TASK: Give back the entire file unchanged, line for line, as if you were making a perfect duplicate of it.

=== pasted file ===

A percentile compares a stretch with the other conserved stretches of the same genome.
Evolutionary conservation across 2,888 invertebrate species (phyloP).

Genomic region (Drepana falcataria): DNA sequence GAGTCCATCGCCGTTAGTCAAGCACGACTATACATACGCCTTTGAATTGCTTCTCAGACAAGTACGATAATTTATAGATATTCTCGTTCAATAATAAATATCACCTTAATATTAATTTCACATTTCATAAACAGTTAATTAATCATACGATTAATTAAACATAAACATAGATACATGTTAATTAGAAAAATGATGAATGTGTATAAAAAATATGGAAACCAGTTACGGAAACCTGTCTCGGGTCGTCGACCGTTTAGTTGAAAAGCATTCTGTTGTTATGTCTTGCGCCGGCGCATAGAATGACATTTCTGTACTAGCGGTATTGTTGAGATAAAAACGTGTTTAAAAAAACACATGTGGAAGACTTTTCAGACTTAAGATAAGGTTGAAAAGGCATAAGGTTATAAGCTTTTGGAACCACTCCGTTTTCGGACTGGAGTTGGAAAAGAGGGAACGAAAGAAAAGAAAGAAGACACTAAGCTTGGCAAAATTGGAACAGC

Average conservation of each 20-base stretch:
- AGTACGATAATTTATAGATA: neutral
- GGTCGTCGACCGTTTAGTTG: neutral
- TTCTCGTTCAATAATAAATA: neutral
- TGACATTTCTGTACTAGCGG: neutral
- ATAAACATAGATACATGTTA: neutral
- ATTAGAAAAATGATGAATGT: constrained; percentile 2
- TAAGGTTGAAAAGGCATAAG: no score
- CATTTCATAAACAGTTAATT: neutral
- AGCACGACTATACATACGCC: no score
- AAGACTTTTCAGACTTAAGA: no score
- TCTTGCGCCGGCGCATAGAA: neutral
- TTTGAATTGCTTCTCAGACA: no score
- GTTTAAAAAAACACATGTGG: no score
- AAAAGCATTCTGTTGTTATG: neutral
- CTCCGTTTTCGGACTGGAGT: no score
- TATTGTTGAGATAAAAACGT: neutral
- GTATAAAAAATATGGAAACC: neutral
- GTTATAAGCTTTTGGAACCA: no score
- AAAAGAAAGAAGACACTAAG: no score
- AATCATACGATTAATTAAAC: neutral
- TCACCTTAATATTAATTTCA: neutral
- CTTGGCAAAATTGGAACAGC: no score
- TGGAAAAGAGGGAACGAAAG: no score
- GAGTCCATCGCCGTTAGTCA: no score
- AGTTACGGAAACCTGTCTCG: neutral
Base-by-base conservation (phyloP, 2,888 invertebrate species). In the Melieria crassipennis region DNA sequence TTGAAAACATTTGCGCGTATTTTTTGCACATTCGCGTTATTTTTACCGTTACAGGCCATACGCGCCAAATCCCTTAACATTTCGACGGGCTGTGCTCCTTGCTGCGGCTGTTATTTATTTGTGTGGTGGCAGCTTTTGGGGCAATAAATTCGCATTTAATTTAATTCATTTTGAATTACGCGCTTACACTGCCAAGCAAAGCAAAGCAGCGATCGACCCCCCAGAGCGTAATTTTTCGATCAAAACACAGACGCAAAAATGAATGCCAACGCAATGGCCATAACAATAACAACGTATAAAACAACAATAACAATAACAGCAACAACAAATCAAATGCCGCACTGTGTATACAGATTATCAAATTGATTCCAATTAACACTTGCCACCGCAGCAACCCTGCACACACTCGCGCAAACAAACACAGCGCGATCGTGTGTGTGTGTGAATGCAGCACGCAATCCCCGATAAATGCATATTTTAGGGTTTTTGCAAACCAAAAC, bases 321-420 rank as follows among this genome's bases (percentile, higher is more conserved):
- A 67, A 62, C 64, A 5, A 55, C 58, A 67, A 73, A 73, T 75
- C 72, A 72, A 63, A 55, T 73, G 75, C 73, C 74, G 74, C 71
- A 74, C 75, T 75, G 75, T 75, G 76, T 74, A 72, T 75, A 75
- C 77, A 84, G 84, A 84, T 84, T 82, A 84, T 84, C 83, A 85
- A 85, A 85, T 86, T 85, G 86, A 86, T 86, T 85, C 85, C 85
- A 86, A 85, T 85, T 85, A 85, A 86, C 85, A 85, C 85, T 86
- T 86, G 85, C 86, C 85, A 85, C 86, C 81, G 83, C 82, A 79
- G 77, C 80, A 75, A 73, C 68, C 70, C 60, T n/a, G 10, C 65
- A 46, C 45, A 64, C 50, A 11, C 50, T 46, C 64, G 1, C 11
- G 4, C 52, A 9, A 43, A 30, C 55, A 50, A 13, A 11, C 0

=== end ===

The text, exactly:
A percentile compares a stretch with the other conserved stretches of the same genome.
Evolutionary conservation across 2,888 invertebrate species (phyloP).

Genomic region (Drepana falcataria): DNA sequence GAGTCCATCGCCGTTAGTCAAGCACGACTATACATACGCCTTTGAATTGCTTCTCAGACAAGTACGATAATTTATAGATATTCTCGTTCAATAATAAATATCACCTTAATATTAATTTCACATTTCATAAACAGTTAATTAATCATACGATTAATTAAACATAAACATAGATACATGTTAATTAGAAAAATGATGAATGTGTATAAAAAATATGGAAACCAGTTACGGAAACCTGTCTCGGGTCGTCGACCGTTTAGTTGAAAAGCATTCTGTTGTTATGTCTTGCGCCGGCGCATAGAATGACATTTCTGTACTAGCGGTATTGTTGAGATAAAAACGTGTTTAAAAAAACACATGTGGAAGACTTTTCAGACTTAAGATAAGGTTGAAAAGGCATAAGGTTATAAGCTTTTGGAACCACTCCGTTTTCGGACTGGAGTTGGAAAAGAGGGAACGAAAGAAAAGAAAGAAGACACTAAGCTTGGCAAAATTGGAACAGC

Average conservation of each 20-base stretch:
- AGTACGATAATTTATAGATA: neutral
- GGTCGTCGACCGTTTAGTTG: neutral
- TTCTCGTTCAATAATAAATA: neutral
- TGACATTTCTGTACTAGCGG: neutral
- ATAAACATAGATACATGTTA: neutral
- ATTAGAAAAATGATGAATGT: constrained; percentile 2
- TAAGGTTGAAAAGGCATAAG: no score
- CATTTCATAAACAGTTAATT: neutral
- AGCACGACTATACATACGCC: no score
- AAGACTTTTCAGACTTAAGA: no score
- TCTTGCGCCGGCGCATAGAA: neutral
- TTTGAATTGCTTCTCAGACA: no score
- GTTTAAAAAAACACATGTGG: no score
- AAAAGCATTCTGTTGTTATG: neutral
- CTCCGTTTTCGGACTGGAGT: no score
- TATTGTTGAGATAAAAACGT: neutral
- GTATAAAAAATATGGAAACC: neutral
- GTTATAAGCTTTTGGAACCA: no score
- AAAAGAAAGAAGACACTAAG: no score
- AATCATACGATTAATTAAAC: neutral
- TCACCTTAATATTAATTTCA: neutral
- CTTGGCAAAATTGGAACAGC: no score
- TGGAAAAGAGGGAACGAAAG: no score
- GAGTCCATCGCCGTTAGTCA: no score
- AGTTACGGAAACCTGTCTCG: neutral
Base-by-base conservation (phyloP, 2,888 invertebrate species). In the Melieria crassipennis region DNA sequence TTGAAAACATTTGCGCGTATTTTTTGCACATTCGCGTTATTTTTACCGTTACAGGCCATACGCGCCAAATCCCTTAACATTTCGACGGGCTGTGCTCCTTGCTGCGGCTGTTATTTATTTGTGTGGTGGCAGCTTTTGGGGCAATAAATTCGCATTTAATTTAATTCATTTTGAATTACGCGCTTACACTGCCAAGCAAAGCAAAGCAGCGATCGACCCCCCAGAGCGTAATTTTTCGATCAAAACACAGACGCAAAAATGAATGCCAACGCAATGGCCATAACAATAACAACGTATAAAACAACAATAACAATAACAGCAACAACAAATCAAATGCCGCACTGTGTATACAGATTATCAAATTGATTCCAATTAACACTTGCCACCGCAGCAACCCTGCACACACTCGCGCAAACAAACACAGCGCGATCGTGTGTGTGTGTGAATGCAGCACGCAATCCCCGATAAATGCATATTTTAGGGTTTTTGCAAACCAAAAC, bases 321-420 rank as follows among this genome's bases (percentile, higher is more conserved):
- A 67, A 62, C 64, A 5, A 55, C 58, A 67, A 73, A 73, T 75
- C 72, A 72, A 63, A 55, T 73, G 75, C 73, C 74, G 74, C 71
- A 74, C 75, T 75, G 75, T 75, G 76, T 74, A 72, T 75, A 75
- C 77, A 84, G 84, A 84, T 84, T 82, A 84, T 84, C 83, A 85
- A 85, A 85, T 86, T 85, G 86, A 86, T 86, T 85, C 85, C 85
- A 86, A 85, T 85, T 85, A 85, A 86, C 85, A 85, C 85, T 86
- T 86, G 85, C 86, C 85, A 85, C 86, C 81, G 83, C 82, A 79
- G 77, C 80, A 75, A 73, C 68, C 70, C 60, T n/a, G 10, C 65
- A 46, C 45, A 64, C 50, A 11, C 50, T 46, C 64, G 1, C 11
- G 4, C 52, A 9, A 43, A 30, C 55, A 50, A 13, A 11, C 0